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JOP: Dr. Yu, before we get into your thoughts on the future of oncology, would you share with us what made you enter medicine in the first place?
PPY: I actually have a diploma in my office from when I graduated from nursery school at age 6. We were asked to declare what we wanted to be, and I wrote that I wanted to be a doctor and take care of sick people, so I think it was hardwired at birth. But since I come from a family of engineers, this may have been a founder mutation.As for the decision to enter oncology, that's more complicated. It's a difficult field and I think everybody wrestles with that decision. For me, it dates to third year medical school at Brown University [Providence, Rhode Island], when I began a fortunate series of relationships with people who went on to become influential within ASCO. In fact, that's when I began my own relationship with the Society.I was rotating in the hospital in internal medicine, and one of my first attendings was Joseph DiBenedetto, who is now an ASCO Board member. I was interested in taking care of his patients, and seeing how he took care of them. That was when I really began to understand the combination of science and caring in community medical practice, and that began my interest in oncology.The interest was further nurtured when I did a fellowship in New York City at Mount Sinai Hospital, and worked with James Holland. Dr. Holland is, of course, past president of ASCO, and a co-founder of the Cancer and Leukemia Group B (CALGB). He was truly my first mentor. That was more than 20 years ago, but I still maintain an affiliation with Mount Sinai, and still participate in CALGB.During that time I also began friendships with Dr. Larry Norton, who would become president of ASCO, and Dr. Edward Ambinder, who would subsequently become an ASCO Board member.I went from there to Memorial Sloan-Kettering Cancer Center [New York, New York], where I did bench research with Dr. John Mendelson, looking at the EGF [epidermal growth factor] receptor and tyrosine kinase signal transduction pathways. So my interest in oncology really derives from a series of strong relationships with key leaders in the field.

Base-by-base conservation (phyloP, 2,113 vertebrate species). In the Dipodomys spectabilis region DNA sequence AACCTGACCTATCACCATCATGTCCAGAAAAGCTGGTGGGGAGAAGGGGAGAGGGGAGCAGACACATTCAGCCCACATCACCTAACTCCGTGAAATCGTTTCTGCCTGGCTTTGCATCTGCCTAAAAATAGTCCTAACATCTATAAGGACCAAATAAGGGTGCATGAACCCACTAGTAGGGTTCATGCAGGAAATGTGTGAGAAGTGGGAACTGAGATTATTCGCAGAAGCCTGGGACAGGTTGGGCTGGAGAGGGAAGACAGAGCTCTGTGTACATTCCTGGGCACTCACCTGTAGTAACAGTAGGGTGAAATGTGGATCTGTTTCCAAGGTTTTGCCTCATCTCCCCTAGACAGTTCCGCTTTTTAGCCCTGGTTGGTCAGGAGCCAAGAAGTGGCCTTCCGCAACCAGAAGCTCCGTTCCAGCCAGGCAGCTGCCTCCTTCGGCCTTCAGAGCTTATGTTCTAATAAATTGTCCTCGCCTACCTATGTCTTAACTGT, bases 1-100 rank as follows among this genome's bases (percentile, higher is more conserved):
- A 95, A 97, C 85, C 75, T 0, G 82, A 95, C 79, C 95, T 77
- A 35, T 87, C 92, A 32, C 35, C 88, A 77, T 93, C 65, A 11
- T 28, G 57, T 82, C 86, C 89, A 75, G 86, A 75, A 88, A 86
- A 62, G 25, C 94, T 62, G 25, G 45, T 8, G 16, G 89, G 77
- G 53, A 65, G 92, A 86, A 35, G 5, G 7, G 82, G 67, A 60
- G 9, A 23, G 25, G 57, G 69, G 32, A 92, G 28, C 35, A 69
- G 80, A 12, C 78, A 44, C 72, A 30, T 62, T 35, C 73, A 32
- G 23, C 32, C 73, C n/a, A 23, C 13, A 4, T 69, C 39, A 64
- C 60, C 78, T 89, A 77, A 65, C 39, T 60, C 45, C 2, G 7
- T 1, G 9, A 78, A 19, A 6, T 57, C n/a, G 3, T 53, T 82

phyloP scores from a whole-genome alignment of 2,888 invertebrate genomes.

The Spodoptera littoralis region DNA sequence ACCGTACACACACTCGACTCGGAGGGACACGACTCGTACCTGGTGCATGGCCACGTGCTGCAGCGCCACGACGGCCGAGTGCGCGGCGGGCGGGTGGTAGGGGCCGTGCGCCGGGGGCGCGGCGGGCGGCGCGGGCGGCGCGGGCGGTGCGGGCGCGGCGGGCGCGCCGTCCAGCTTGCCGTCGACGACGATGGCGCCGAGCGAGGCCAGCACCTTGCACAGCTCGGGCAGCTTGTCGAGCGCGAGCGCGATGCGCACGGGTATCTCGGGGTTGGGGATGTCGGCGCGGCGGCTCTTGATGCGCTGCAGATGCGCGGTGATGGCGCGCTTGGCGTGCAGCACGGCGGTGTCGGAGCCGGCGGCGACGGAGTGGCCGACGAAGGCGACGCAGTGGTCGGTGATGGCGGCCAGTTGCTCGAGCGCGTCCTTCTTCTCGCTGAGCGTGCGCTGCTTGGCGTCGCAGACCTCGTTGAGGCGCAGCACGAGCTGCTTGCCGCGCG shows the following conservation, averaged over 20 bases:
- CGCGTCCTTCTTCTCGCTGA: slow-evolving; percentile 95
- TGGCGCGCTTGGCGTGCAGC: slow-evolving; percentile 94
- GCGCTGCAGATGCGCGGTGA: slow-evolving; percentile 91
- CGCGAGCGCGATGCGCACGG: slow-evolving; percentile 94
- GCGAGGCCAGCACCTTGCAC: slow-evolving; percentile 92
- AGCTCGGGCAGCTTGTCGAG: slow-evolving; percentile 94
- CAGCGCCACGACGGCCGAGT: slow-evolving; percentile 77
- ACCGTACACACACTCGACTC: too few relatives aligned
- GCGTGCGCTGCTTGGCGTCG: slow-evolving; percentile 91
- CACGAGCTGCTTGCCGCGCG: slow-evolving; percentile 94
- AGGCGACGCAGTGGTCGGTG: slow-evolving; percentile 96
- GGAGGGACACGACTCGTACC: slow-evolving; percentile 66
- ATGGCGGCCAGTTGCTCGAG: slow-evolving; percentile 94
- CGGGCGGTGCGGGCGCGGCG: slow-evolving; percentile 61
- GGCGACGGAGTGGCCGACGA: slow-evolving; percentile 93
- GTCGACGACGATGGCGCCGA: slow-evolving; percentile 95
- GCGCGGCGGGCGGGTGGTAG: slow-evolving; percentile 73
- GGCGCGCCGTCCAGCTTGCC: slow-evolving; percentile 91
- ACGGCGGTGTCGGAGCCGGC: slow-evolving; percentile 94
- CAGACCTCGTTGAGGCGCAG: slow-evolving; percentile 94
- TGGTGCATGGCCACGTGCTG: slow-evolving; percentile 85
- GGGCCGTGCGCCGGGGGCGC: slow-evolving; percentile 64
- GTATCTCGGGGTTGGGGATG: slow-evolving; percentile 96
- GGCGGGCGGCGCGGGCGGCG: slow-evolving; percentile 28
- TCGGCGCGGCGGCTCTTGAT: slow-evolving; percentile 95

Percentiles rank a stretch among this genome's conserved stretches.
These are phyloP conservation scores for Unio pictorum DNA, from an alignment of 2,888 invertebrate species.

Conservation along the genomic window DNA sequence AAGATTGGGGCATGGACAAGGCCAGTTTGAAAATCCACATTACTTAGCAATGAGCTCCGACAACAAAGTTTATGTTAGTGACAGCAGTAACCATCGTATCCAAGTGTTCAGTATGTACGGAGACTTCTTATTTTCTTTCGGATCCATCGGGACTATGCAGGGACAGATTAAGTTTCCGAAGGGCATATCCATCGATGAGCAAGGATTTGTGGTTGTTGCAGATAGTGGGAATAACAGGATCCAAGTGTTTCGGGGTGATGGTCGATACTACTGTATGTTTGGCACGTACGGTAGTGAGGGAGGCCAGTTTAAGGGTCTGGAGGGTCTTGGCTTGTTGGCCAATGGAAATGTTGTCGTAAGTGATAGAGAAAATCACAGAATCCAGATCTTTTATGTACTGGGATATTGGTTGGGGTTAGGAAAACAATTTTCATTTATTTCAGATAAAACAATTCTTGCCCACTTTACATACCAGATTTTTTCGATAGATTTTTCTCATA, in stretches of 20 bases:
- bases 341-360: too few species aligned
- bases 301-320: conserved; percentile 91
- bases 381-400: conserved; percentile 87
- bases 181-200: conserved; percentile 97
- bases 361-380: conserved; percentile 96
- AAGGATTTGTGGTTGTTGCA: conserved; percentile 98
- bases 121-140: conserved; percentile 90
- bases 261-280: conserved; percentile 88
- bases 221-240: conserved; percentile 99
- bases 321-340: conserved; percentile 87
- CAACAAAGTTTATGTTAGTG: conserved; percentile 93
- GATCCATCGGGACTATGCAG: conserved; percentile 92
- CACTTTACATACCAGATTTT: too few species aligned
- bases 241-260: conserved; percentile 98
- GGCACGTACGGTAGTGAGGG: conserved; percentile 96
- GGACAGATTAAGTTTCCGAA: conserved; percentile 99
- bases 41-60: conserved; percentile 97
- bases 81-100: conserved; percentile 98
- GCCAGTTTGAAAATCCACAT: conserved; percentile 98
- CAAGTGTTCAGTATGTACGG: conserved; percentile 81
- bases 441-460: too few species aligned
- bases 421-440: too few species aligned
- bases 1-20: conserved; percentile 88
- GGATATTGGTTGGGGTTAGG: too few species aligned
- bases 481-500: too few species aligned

JOP: How did you get into your current practice?
PPY: I came to California in 1989 to join a small single-specialty group of three hematologist-oncologists.California leads the country in many trends, including being the toughest area for managed care, and it soon became very difficult for our small practice to deal with the hostile managed care environment. Also, the small single-specialty practice model did not seem to me to be very efficient, nor to have favorable long-term prospects.In our Silicon Valley community in the 1990's, there was a coalescing of primary care groups into a large multispecialty group, and we, too, decided to make that transition. Our practice, Camino Medical Group, is now one of three multispecialty practices, totaling over 600 doctors, within the Palo Alto Medical Foundation, which is itself a member of the Sutter Health System, whose headquarters are in Sacramento.
JOP: That's a very different business model from the small practice.